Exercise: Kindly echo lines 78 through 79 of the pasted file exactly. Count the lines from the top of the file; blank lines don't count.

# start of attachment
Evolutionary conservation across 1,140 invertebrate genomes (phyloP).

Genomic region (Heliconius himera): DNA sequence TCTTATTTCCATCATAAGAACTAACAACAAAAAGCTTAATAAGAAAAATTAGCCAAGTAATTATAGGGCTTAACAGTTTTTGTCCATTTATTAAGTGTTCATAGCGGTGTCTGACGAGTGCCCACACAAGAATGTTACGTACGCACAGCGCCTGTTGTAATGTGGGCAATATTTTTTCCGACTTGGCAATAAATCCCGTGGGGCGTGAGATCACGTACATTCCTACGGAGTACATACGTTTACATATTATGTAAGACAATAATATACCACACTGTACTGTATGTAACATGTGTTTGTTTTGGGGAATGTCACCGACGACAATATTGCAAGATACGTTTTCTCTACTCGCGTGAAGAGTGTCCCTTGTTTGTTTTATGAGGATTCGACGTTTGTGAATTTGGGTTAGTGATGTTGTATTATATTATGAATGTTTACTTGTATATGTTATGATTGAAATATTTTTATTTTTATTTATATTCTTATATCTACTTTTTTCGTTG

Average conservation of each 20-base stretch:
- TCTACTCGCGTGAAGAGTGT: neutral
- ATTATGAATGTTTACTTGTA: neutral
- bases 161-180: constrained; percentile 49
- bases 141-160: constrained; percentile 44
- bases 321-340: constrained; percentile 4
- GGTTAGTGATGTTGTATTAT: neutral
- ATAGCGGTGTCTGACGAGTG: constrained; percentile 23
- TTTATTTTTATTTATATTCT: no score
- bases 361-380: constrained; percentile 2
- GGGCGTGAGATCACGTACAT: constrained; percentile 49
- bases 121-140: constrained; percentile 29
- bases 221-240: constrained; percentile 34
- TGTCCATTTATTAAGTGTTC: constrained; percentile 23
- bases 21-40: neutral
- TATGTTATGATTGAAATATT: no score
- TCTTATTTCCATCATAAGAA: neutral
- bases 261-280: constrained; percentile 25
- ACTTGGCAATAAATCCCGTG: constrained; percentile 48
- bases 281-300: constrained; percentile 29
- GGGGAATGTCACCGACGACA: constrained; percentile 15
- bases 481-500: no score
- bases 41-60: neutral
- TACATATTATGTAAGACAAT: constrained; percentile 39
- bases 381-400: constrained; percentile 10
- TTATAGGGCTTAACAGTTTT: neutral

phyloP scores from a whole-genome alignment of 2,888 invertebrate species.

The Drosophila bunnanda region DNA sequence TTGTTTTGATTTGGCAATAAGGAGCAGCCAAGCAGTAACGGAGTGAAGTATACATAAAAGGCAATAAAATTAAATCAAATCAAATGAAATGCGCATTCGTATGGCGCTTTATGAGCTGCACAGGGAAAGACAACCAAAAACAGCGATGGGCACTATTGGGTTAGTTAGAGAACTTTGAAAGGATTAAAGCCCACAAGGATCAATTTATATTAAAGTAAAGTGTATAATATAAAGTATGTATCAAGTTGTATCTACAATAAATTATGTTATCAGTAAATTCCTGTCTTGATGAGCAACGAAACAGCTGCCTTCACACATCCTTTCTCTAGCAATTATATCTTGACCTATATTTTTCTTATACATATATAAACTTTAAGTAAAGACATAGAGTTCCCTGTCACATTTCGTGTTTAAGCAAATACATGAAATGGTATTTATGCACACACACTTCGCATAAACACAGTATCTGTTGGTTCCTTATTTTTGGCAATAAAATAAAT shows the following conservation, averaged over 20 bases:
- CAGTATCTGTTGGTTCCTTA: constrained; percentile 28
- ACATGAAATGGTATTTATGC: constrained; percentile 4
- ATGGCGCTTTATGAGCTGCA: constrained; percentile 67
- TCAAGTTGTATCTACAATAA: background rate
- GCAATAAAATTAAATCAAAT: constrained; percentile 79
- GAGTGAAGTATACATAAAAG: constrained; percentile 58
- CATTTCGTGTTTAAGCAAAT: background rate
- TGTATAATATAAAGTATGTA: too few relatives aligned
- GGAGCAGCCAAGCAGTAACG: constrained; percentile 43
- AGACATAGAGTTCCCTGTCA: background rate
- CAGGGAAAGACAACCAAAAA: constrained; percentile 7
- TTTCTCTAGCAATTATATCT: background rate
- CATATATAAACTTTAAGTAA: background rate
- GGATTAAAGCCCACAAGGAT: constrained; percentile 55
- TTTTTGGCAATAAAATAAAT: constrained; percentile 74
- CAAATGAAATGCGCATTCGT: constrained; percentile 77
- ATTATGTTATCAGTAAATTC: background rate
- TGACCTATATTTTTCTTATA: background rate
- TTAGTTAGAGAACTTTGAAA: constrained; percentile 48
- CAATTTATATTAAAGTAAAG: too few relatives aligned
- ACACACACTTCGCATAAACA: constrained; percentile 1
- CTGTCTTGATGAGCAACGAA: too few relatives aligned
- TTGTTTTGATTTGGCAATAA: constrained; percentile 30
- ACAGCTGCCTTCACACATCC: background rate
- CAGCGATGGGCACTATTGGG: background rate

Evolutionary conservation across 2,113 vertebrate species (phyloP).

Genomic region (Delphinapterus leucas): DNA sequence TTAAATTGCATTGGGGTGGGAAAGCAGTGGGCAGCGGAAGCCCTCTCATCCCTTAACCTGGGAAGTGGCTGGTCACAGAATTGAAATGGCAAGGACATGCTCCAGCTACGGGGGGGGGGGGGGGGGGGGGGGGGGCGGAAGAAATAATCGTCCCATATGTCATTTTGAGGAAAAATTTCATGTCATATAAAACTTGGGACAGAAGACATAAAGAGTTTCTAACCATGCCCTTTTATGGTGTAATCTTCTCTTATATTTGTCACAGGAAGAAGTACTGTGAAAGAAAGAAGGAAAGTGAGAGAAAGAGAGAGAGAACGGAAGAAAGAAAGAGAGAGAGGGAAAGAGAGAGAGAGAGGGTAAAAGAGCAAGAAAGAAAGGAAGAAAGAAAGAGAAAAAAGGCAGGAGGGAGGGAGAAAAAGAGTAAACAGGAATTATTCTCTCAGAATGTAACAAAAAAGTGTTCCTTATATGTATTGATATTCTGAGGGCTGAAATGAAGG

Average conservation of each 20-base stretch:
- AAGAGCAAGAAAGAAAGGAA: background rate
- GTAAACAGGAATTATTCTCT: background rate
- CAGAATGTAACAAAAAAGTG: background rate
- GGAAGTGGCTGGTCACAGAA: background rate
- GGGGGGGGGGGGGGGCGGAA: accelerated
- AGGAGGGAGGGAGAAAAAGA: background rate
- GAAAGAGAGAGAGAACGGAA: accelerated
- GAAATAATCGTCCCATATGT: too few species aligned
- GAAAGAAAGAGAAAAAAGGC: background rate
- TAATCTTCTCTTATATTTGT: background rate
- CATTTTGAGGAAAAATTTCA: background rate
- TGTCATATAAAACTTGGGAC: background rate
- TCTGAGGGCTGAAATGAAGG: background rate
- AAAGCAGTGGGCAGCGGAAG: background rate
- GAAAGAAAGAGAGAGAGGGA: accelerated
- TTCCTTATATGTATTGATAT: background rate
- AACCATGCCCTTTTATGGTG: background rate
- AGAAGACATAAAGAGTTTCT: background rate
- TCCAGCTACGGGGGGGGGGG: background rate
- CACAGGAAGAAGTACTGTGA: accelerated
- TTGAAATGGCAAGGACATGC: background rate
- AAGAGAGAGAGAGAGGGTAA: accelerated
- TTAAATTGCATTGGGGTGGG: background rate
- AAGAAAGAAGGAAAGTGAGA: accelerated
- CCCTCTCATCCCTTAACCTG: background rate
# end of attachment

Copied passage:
- CACAGGAAGAAGTACTGTGA: accelerated
- TTGAAATGGCAAGGACATGC: background rate